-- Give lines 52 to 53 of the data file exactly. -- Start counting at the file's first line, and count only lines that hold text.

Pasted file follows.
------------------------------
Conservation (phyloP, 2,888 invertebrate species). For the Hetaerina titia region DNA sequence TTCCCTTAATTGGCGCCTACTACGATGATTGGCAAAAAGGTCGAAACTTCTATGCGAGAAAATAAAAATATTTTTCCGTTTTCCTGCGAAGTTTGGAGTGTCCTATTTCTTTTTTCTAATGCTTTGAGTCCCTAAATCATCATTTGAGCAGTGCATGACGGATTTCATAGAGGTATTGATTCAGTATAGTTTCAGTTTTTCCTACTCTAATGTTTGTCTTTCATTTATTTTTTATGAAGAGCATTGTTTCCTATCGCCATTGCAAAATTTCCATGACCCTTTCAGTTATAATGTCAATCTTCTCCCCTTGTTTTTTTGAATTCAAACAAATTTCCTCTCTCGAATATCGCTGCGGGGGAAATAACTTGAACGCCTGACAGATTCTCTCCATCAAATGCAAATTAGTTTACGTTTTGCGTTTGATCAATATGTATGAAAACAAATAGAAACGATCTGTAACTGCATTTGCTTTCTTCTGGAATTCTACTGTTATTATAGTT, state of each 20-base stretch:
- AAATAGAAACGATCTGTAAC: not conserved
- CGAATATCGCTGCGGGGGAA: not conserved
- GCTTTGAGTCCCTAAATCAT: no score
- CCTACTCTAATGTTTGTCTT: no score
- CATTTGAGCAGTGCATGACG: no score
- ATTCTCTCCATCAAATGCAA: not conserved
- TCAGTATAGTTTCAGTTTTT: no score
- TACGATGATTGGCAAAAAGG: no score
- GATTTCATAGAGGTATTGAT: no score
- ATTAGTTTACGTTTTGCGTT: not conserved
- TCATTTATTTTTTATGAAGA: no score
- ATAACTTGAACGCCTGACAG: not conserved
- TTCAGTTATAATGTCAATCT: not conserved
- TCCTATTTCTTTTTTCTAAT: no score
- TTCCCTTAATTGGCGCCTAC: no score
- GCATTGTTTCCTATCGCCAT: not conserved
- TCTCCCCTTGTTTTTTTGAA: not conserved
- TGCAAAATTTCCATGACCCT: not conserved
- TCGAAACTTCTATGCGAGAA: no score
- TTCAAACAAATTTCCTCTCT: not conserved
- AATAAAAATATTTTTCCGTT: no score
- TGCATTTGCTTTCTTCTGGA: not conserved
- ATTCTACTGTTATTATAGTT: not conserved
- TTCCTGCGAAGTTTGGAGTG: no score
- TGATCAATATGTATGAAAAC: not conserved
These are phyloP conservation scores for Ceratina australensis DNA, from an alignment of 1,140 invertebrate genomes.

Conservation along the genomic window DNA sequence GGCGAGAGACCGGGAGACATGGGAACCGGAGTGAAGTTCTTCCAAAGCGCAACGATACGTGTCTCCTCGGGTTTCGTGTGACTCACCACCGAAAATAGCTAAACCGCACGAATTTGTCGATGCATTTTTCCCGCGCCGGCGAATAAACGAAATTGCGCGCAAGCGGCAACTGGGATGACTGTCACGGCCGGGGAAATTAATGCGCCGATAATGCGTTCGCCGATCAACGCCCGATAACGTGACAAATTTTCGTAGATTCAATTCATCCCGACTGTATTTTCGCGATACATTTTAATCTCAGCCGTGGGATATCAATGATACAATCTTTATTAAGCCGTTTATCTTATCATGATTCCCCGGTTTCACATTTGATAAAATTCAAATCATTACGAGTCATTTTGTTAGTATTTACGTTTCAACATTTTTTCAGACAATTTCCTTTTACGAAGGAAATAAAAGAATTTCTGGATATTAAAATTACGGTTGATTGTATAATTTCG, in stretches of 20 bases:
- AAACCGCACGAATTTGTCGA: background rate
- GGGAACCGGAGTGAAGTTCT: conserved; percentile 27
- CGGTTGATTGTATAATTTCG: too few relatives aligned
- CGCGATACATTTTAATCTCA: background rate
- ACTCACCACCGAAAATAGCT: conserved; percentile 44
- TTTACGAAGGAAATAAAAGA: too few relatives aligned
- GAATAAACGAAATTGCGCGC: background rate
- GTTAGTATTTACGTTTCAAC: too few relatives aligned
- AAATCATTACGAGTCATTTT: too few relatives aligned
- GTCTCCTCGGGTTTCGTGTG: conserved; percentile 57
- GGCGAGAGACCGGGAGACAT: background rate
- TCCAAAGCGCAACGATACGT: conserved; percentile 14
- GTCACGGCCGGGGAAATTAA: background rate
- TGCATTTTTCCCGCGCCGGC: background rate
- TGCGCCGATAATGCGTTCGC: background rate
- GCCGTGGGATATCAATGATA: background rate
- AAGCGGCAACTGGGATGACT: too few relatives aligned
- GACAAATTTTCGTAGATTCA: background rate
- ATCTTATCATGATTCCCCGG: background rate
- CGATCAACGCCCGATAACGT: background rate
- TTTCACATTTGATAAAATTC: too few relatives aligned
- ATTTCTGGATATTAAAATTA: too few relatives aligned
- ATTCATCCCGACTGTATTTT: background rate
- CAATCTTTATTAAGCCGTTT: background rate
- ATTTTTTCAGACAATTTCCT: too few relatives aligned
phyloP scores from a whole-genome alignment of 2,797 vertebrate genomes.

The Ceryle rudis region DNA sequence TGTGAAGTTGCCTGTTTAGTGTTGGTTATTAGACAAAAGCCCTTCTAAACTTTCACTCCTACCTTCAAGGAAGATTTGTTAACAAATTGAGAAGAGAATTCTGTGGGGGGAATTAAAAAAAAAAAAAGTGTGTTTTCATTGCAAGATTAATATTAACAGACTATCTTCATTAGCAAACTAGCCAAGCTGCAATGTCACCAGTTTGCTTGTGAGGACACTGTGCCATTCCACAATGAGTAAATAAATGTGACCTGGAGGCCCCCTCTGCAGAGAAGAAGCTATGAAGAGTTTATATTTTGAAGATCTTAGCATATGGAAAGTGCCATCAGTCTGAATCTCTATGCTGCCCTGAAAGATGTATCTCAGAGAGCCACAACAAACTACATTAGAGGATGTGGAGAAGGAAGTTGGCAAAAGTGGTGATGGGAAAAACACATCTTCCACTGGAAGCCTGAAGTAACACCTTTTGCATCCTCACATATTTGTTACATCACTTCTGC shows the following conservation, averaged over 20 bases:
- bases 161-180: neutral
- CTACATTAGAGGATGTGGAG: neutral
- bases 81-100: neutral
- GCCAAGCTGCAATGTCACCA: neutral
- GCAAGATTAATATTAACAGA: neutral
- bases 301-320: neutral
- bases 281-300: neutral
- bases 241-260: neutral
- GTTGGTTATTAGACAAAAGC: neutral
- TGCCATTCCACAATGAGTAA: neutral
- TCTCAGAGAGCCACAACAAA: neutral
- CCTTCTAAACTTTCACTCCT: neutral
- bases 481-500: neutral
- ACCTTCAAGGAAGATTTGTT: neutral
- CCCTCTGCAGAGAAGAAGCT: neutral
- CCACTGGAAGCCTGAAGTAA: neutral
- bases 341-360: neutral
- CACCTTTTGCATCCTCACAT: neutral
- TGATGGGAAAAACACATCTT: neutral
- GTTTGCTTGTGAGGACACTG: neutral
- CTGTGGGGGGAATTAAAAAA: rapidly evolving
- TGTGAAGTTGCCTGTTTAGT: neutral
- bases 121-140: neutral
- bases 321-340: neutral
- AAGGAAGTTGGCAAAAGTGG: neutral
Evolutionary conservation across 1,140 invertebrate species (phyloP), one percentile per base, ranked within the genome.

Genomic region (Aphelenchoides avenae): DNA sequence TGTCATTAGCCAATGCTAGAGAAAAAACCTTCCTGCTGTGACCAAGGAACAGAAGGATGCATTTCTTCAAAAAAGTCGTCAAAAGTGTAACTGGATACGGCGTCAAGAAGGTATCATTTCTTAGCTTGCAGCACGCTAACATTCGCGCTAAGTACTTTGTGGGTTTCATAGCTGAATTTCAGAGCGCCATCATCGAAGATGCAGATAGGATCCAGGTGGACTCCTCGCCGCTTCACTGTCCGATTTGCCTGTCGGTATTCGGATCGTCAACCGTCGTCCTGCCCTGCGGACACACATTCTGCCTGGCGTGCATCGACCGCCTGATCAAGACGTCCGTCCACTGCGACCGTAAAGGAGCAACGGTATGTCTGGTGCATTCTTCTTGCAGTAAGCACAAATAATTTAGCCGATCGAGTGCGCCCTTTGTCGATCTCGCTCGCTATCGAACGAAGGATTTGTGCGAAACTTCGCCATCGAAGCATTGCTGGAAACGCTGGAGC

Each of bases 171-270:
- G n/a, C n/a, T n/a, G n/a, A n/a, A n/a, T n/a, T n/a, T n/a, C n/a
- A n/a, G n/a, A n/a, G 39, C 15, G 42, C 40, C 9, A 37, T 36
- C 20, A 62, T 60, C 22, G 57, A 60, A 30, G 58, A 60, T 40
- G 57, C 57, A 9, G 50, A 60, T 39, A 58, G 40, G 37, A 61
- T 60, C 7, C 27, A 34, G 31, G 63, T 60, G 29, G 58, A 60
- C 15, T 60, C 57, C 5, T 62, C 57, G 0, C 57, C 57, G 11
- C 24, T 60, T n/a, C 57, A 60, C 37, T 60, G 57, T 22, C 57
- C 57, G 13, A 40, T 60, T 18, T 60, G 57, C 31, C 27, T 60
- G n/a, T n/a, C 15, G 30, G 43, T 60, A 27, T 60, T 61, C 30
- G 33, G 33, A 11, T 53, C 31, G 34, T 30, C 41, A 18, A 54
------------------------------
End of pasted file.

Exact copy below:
- CAATCTTTATTAAGCCGTTT: background rate
- ATTTTTTCAGACAATTTCCT: too few relatives aligned